The Venus’s flower basket is a sea sponge that lives at depths of 100-1000 meters. Its intricate latticework skeleton has long fascinated engineers for its structural mechanics, but a new study shows that the sponge’s shape benefits it hydrodynamically as well.
The sea sponge’s skeleton is predominantly cylindrical, with tiny gaps that allow water to flow through it and helical ridges alongside its outer surface to strengthen it against the deep-sea currents surrounding it. Through detailed numerical simulations, researchers found that both of these features — the holes and the ridges — serve fluid mechanical purposes for the sponge. The porous holes of the sea sponge drastically reduce flow in the sponge’s wake (third image), which provides major drag reduction for the sea sponge. That drag reduction makes it easier for the sponge to stay rooted to the ocean floor.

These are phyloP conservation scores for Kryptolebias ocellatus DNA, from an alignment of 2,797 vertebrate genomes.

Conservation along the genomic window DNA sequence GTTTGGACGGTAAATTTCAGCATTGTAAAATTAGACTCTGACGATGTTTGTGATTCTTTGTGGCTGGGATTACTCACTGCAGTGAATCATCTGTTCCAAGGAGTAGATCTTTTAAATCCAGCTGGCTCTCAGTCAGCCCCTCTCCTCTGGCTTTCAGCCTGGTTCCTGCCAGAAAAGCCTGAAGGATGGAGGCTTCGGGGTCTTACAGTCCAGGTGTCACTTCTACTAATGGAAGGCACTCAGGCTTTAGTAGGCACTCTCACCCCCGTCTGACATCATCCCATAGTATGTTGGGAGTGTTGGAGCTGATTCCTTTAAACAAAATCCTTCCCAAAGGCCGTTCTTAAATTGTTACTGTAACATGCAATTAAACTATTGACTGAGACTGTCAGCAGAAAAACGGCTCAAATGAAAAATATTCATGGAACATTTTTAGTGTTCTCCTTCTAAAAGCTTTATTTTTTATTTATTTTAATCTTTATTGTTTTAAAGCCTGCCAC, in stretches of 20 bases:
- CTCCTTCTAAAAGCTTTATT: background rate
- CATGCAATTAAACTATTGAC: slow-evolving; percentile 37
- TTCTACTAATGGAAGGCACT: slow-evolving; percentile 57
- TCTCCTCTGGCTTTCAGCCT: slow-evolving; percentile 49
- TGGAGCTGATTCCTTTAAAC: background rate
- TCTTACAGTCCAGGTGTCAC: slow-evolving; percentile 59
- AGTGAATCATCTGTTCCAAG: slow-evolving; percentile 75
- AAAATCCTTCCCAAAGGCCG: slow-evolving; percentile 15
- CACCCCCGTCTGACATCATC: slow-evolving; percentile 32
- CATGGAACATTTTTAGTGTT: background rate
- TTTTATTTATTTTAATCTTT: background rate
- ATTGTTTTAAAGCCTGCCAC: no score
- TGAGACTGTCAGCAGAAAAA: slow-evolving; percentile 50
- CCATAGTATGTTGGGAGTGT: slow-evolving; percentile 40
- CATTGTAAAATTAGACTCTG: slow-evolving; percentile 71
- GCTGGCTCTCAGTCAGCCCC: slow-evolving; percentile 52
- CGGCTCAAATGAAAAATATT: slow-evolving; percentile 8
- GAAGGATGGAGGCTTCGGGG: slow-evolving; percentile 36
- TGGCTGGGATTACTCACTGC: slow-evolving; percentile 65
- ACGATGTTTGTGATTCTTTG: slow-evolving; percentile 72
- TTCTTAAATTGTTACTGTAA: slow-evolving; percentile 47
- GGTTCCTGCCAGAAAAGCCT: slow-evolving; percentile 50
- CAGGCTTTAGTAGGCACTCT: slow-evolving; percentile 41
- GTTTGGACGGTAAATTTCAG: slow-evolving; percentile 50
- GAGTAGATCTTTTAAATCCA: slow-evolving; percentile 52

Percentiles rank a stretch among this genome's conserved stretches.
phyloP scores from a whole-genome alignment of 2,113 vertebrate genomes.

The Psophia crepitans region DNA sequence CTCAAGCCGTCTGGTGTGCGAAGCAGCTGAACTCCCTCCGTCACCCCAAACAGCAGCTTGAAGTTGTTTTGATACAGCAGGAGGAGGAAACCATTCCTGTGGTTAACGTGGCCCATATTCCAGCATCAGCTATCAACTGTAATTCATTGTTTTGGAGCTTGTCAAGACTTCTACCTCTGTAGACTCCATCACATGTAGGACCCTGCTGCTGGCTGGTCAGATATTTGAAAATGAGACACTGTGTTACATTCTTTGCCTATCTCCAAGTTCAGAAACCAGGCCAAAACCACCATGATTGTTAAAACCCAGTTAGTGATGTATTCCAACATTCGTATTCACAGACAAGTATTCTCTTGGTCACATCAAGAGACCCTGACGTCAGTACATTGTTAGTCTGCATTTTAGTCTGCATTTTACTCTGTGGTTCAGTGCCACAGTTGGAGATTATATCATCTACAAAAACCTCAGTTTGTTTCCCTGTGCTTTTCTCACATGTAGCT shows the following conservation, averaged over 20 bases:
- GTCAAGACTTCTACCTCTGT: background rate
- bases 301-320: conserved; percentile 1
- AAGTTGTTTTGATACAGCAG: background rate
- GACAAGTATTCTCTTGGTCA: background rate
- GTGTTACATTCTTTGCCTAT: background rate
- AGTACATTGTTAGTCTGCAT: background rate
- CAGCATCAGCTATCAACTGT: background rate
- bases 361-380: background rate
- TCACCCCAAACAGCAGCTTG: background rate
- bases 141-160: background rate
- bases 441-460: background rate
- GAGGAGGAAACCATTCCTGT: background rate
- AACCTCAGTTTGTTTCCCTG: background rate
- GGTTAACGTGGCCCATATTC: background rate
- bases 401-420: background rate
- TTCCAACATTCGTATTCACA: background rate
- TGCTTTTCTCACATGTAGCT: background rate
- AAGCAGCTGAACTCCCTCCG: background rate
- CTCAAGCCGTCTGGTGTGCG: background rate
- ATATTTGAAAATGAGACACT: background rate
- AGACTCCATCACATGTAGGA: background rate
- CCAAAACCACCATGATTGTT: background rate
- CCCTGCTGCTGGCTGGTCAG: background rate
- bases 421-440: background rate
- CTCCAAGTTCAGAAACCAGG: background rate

The helical ridges, on the other hand, create low-speed vortices within the sea-sponge’s body cavity (second image). Such vortices increase the time water spends inside the sponge, likely helping it to filter-feed more efficiently. The additional vorticity comes at the cost of slightly increased drag but not enough to outweigh the savings from its porosity. (Image and research credit: G. Falcucci et al.; via Nature; submitted by Kam-Yung Soh)